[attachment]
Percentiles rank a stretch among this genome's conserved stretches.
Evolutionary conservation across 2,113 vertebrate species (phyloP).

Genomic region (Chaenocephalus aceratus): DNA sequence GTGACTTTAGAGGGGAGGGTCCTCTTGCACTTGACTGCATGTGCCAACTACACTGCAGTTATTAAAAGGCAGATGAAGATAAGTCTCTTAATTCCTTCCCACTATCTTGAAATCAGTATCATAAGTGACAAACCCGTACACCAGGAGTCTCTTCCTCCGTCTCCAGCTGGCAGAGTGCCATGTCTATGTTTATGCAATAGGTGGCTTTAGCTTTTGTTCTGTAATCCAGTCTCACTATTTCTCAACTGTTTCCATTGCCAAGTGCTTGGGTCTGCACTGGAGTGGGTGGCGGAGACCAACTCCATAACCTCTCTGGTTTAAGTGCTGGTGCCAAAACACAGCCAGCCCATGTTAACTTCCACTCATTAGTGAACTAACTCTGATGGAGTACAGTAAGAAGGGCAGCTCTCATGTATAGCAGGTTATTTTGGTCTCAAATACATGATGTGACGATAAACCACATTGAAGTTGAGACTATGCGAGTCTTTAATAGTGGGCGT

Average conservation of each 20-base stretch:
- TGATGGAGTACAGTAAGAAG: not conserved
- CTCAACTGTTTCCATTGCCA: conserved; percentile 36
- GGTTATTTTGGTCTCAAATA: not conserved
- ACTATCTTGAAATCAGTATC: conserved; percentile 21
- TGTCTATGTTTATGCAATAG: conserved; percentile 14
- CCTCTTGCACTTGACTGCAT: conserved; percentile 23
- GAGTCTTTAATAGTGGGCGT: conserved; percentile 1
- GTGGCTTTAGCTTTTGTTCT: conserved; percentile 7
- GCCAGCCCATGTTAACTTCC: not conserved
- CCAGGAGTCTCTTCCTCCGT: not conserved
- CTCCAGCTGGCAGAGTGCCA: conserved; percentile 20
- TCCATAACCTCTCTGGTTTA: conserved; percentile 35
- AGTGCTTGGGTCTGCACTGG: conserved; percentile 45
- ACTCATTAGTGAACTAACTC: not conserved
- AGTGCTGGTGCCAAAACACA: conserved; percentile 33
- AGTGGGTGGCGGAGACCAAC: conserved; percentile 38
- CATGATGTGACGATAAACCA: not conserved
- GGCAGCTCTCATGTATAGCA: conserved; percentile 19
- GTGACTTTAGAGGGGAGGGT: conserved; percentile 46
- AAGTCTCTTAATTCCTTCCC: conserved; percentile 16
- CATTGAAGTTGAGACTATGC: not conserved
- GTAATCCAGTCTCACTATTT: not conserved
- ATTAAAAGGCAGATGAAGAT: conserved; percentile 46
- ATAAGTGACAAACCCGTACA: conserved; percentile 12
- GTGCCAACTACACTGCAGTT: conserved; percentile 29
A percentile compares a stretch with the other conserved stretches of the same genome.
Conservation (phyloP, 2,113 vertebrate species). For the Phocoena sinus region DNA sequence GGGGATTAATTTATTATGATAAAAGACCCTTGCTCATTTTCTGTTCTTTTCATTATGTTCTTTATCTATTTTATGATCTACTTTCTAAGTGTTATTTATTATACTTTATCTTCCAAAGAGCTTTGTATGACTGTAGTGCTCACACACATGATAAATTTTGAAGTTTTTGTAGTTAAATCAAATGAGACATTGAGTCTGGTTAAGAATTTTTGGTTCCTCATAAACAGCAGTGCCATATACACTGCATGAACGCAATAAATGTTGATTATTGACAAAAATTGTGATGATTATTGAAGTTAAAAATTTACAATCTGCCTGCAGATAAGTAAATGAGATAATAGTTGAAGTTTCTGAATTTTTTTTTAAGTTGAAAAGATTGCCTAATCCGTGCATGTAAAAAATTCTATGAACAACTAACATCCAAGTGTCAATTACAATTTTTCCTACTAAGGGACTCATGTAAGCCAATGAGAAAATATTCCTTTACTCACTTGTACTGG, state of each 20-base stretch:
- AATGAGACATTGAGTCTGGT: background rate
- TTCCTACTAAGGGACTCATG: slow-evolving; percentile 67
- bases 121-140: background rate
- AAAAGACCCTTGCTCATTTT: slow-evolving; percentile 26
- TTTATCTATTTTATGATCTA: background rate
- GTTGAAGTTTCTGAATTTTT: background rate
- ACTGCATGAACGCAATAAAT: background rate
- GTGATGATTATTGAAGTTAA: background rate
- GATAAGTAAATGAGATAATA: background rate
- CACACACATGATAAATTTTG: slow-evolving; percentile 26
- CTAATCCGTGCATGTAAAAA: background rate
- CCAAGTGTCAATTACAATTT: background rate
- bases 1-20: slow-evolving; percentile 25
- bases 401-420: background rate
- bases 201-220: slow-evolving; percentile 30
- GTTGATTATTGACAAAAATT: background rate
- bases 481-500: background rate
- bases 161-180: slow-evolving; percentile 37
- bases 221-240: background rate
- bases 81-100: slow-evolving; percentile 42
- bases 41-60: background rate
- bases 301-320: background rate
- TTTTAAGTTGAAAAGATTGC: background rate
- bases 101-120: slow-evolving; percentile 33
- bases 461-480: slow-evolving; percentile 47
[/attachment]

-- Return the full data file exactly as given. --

Percentiles rank a stretch among this genome's conserved stretches.
Evolutionary conservation across 2,113 vertebrate species (phyloP).

Genomic region (Chaenocephalus aceratus): DNA sequence GTGACTTTAGAGGGGAGGGTCCTCTTGCACTTGACTGCATGTGCCAACTACACTGCAGTTATTAAAAGGCAGATGAAGATAAGTCTCTTAATTCCTTCCCACTATCTTGAAATCAGTATCATAAGTGACAAACCCGTACACCAGGAGTCTCTTCCTCCGTCTCCAGCTGGCAGAGTGCCATGTCTATGTTTATGCAATAGGTGGCTTTAGCTTTTGTTCTGTAATCCAGTCTCACTATTTCTCAACTGTTTCCATTGCCAAGTGCTTGGGTCTGCACTGGAGTGGGTGGCGGAGACCAACTCCATAACCTCTCTGGTTTAAGTGCTGGTGCCAAAACACAGCCAGCCCATGTTAACTTCCACTCATTAGTGAACTAACTCTGATGGAGTACAGTAAGAAGGGCAGCTCTCATGTATAGCAGGTTATTTTGGTCTCAAATACATGATGTGACGATAAACCACATTGAAGTTGAGACTATGCGAGTCTTTAATAGTGGGCGT

Average conservation of each 20-base stretch:
- TGATGGAGTACAGTAAGAAG: not conserved
- CTCAACTGTTTCCATTGCCA: conserved; percentile 36
- GGTTATTTTGGTCTCAAATA: not conserved
- ACTATCTTGAAATCAGTATC: conserved; percentile 21
- TGTCTATGTTTATGCAATAG: conserved; percentile 14
- CCTCTTGCACTTGACTGCAT: conserved; percentile 23
- GAGTCTTTAATAGTGGGCGT: conserved; percentile 1
- GTGGCTTTAGCTTTTGTTCT: conserved; percentile 7
- GCCAGCCCATGTTAACTTCC: not conserved
- CCAGGAGTCTCTTCCTCCGT: not conserved
- CTCCAGCTGGCAGAGTGCCA: conserved; percentile 20
- TCCATAACCTCTCTGGTTTA: conserved; percentile 35
- AGTGCTTGGGTCTGCACTGG: conserved; percentile 45
- ACTCATTAGTGAACTAACTC: not conserved
- AGTGCTGGTGCCAAAACACA: conserved; percentile 33
- AGTGGGTGGCGGAGACCAAC: conserved; percentile 38
- CATGATGTGACGATAAACCA: not conserved
- GGCAGCTCTCATGTATAGCA: conserved; percentile 19
- GTGACTTTAGAGGGGAGGGT: conserved; percentile 46
- AAGTCTCTTAATTCCTTCCC: conserved; percentile 16
- CATTGAAGTTGAGACTATGC: not conserved
- GTAATCCAGTCTCACTATTT: not conserved
- ATTAAAAGGCAGATGAAGAT: conserved; percentile 46
- ATAAGTGACAAACCCGTACA: conserved; percentile 12
- GTGCCAACTACACTGCAGTT: conserved; percentile 29
A percentile compares a stretch with the other conserved stretches of the same genome.
Conservation (phyloP, 2,113 vertebrate species). For the Phocoena sinus region DNA sequence GGGGATTAATTTATTATGATAAAAGACCCTTGCTCATTTTCTGTTCTTTTCATTATGTTCTTTATCTATTTTATGATCTACTTTCTAAGTGTTATTTATTATACTTTATCTTCCAAAGAGCTTTGTATGACTGTAGTGCTCACACACATGATAAATTTTGAAGTTTTTGTAGTTAAATCAAATGAGACATTGAGTCTGGTTAAGAATTTTTGGTTCCTCATAAACAGCAGTGCCATATACACTGCATGAACGCAATAAATGTTGATTATTGACAAAAATTGTGATGATTATTGAAGTTAAAAATTTACAATCTGCCTGCAGATAAGTAAATGAGATAATAGTTGAAGTTTCTGAATTTTTTTTTAAGTTGAAAAGATTGCCTAATCCGTGCATGTAAAAAATTCTATGAACAACTAACATCCAAGTGTCAATTACAATTTTTCCTACTAAGGGACTCATGTAAGCCAATGAGAAAATATTCCTTTACTCACTTGTACTGG, state of each 20-base stretch:
- AATGAGACATTGAGTCTGGT: background rate
- TTCCTACTAAGGGACTCATG: slow-evolving; percentile 67
- bases 121-140: background rate
- AAAAGACCCTTGCTCATTTT: slow-evolving; percentile 26
- TTTATCTATTTTATGATCTA: background rate
- GTTGAAGTTTCTGAATTTTT: background rate
- ACTGCATGAACGCAATAAAT: background rate
- GTGATGATTATTGAAGTTAA: background rate
- GATAAGTAAATGAGATAATA: background rate
- CACACACATGATAAATTTTG: slow-evolving; percentile 26
- CTAATCCGTGCATGTAAAAA: background rate
- CCAAGTGTCAATTACAATTT: background rate
- bases 1-20: slow-evolving; percentile 25
- bases 401-420: background rate
- bases 201-220: slow-evolving; percentile 30
- GTTGATTATTGACAAAAATT: background rate
- bases 481-500: background rate
- bases 161-180: slow-evolving; percentile 37
- bases 221-240: background rate
- bases 81-100: slow-evolving; percentile 42
- bases 41-60: background rate
- bases 301-320: background rate
- TTTTAAGTTGAAAAGATTGC: background rate
- bases 101-120: slow-evolving; percentile 33
- bases 461-480: slow-evolving; percentile 47